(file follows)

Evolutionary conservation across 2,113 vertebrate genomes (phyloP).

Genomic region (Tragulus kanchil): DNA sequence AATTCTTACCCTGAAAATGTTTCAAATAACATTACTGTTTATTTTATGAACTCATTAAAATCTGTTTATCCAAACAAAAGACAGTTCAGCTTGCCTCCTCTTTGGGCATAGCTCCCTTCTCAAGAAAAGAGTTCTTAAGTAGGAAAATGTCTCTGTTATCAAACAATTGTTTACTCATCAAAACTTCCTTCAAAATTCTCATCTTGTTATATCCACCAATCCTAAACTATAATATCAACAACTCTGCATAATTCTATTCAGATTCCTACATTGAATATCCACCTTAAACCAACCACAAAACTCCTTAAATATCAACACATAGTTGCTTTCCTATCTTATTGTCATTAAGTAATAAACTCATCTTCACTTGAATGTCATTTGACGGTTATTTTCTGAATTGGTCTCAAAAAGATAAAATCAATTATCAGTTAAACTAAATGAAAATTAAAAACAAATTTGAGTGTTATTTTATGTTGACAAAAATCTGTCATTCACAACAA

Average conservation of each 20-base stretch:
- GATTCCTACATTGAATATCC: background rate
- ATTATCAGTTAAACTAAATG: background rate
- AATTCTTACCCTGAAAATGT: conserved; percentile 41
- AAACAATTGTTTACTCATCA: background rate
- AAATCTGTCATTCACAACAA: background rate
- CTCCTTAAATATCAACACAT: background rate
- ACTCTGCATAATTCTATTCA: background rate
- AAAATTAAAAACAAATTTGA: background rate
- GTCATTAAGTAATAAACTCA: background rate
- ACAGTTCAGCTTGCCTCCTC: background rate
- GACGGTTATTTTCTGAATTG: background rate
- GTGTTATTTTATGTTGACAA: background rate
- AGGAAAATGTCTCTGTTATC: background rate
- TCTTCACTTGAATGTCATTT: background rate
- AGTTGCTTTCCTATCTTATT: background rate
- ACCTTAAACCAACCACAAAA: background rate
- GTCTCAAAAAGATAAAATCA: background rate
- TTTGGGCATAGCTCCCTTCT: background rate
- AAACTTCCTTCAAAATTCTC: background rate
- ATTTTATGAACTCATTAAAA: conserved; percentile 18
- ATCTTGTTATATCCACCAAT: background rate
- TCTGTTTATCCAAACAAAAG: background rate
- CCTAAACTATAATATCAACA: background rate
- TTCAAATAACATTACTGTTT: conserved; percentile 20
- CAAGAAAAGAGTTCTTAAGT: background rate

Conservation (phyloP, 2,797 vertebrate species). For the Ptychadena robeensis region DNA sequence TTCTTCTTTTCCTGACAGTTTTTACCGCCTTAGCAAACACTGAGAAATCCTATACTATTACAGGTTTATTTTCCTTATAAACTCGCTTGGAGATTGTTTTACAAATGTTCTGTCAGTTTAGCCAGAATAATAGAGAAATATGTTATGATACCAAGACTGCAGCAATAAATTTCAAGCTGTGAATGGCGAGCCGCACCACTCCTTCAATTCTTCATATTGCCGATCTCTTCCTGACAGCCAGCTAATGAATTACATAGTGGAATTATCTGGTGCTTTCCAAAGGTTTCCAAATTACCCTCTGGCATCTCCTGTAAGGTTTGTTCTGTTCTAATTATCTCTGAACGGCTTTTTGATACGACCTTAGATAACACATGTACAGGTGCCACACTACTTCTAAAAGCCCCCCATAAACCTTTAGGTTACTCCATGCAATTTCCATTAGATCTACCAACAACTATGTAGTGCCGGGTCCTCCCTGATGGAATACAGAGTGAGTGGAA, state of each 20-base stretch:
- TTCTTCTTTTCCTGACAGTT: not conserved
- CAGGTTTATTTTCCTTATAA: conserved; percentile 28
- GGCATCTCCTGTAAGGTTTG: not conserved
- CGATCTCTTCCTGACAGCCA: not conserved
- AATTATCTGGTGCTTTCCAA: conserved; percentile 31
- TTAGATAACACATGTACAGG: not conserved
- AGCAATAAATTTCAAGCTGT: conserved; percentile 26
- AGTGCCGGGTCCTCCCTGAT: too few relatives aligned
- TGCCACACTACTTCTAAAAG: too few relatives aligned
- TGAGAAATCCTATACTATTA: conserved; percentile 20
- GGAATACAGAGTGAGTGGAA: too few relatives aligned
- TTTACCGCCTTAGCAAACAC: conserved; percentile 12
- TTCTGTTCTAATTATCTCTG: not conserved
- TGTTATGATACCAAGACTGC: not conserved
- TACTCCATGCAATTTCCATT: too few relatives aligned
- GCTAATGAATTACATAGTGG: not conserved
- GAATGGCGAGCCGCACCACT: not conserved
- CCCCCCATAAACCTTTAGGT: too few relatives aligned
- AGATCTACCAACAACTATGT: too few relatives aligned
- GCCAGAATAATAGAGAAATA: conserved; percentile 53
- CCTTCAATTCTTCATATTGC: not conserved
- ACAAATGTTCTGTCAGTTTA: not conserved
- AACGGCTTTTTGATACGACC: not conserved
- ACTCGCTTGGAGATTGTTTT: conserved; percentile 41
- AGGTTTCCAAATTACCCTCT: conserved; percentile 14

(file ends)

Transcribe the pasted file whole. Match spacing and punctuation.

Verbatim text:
Evolutionary conservation across 2,113 vertebrate genomes (phyloP).

Genomic region (Tragulus kanchil): DNA sequence AATTCTTACCCTGAAAATGTTTCAAATAACATTACTGTTTATTTTATGAACTCATTAAAATCTGTTTATCCAAACAAAAGACAGTTCAGCTTGCCTCCTCTTTGGGCATAGCTCCCTTCTCAAGAAAAGAGTTCTTAAGTAGGAAAATGTCTCTGTTATCAAACAATTGTTTACTCATCAAAACTTCCTTCAAAATTCTCATCTTGTTATATCCACCAATCCTAAACTATAATATCAACAACTCTGCATAATTCTATTCAGATTCCTACATTGAATATCCACCTTAAACCAACCACAAAACTCCTTAAATATCAACACATAGTTGCTTTCCTATCTTATTGTCATTAAGTAATAAACTCATCTTCACTTGAATGTCATTTGACGGTTATTTTCTGAATTGGTCTCAAAAAGATAAAATCAATTATCAGTTAAACTAAATGAAAATTAAAAACAAATTTGAGTGTTATTTTATGTTGACAAAAATCTGTCATTCACAACAA

Average conservation of each 20-base stretch:
- GATTCCTACATTGAATATCC: background rate
- ATTATCAGTTAAACTAAATG: background rate
- AATTCTTACCCTGAAAATGT: conserved; percentile 41
- AAACAATTGTTTACTCATCA: background rate
- AAATCTGTCATTCACAACAA: background rate
- CTCCTTAAATATCAACACAT: background rate
- ACTCTGCATAATTCTATTCA: background rate
- AAAATTAAAAACAAATTTGA: background rate
- GTCATTAAGTAATAAACTCA: background rate
- ACAGTTCAGCTTGCCTCCTC: background rate
- GACGGTTATTTTCTGAATTG: background rate
- GTGTTATTTTATGTTGACAA: background rate
- AGGAAAATGTCTCTGTTATC: background rate
- TCTTCACTTGAATGTCATTT: background rate
- AGTTGCTTTCCTATCTTATT: background rate
- ACCTTAAACCAACCACAAAA: background rate
- GTCTCAAAAAGATAAAATCA: background rate
- TTTGGGCATAGCTCCCTTCT: background rate
- AAACTTCCTTCAAAATTCTC: background rate
- ATTTTATGAACTCATTAAAA: conserved; percentile 18
- ATCTTGTTATATCCACCAAT: background rate
- TCTGTTTATCCAAACAAAAG: background rate
- CCTAAACTATAATATCAACA: background rate
- TTCAAATAACATTACTGTTT: conserved; percentile 20
- CAAGAAAAGAGTTCTTAAGT: background rate

Conservation (phyloP, 2,797 vertebrate species). For the Ptychadena robeensis region DNA sequence TTCTTCTTTTCCTGACAGTTTTTACCGCCTTAGCAAACACTGAGAAATCCTATACTATTACAGGTTTATTTTCCTTATAAACTCGCTTGGAGATTGTTTTACAAATGTTCTGTCAGTTTAGCCAGAATAATAGAGAAATATGTTATGATACCAAGACTGCAGCAATAAATTTCAAGCTGTGAATGGCGAGCCGCACCACTCCTTCAATTCTTCATATTGCCGATCTCTTCCTGACAGCCAGCTAATGAATTACATAGTGGAATTATCTGGTGCTTTCCAAAGGTTTCCAAATTACCCTCTGGCATCTCCTGTAAGGTTTGTTCTGTTCTAATTATCTCTGAACGGCTTTTTGATACGACCTTAGATAACACATGTACAGGTGCCACACTACTTCTAAAAGCCCCCCATAAACCTTTAGGTTACTCCATGCAATTTCCATTAGATCTACCAACAACTATGTAGTGCCGGGTCCTCCCTGATGGAATACAGAGTGAGTGGAA, state of each 20-base stretch:
- TTCTTCTTTTCCTGACAGTT: not conserved
- CAGGTTTATTTTCCTTATAA: conserved; percentile 28
- GGCATCTCCTGTAAGGTTTG: not conserved
- CGATCTCTTCCTGACAGCCA: not conserved
- AATTATCTGGTGCTTTCCAA: conserved; percentile 31
- TTAGATAACACATGTACAGG: not conserved
- AGCAATAAATTTCAAGCTGT: conserved; percentile 26
- AGTGCCGGGTCCTCCCTGAT: too few relatives aligned
- TGCCACACTACTTCTAAAAG: too few relatives aligned
- TGAGAAATCCTATACTATTA: conserved; percentile 20
- GGAATACAGAGTGAGTGGAA: too few relatives aligned
- TTTACCGCCTTAGCAAACAC: conserved; percentile 12
- TTCTGTTCTAATTATCTCTG: not conserved
- TGTTATGATACCAAGACTGC: not conserved
- TACTCCATGCAATTTCCATT: too few relatives aligned
- GCTAATGAATTACATAGTGG: not conserved
- GAATGGCGAGCCGCACCACT: not conserved
- CCCCCCATAAACCTTTAGGT: too few relatives aligned
- AGATCTACCAACAACTATGT: too few relatives aligned
- GCCAGAATAATAGAGAAATA: conserved; percentile 53
- CCTTCAATTCTTCATATTGC: not conserved
- ACAAATGTTCTGTCAGTTTA: not conserved
- AACGGCTTTTTGATACGACC: not conserved
- ACTCGCTTGGAGATTGTTTT: conserved; percentile 41
- AGGTTTCCAAATTACCCTCT: conserved; percentile 14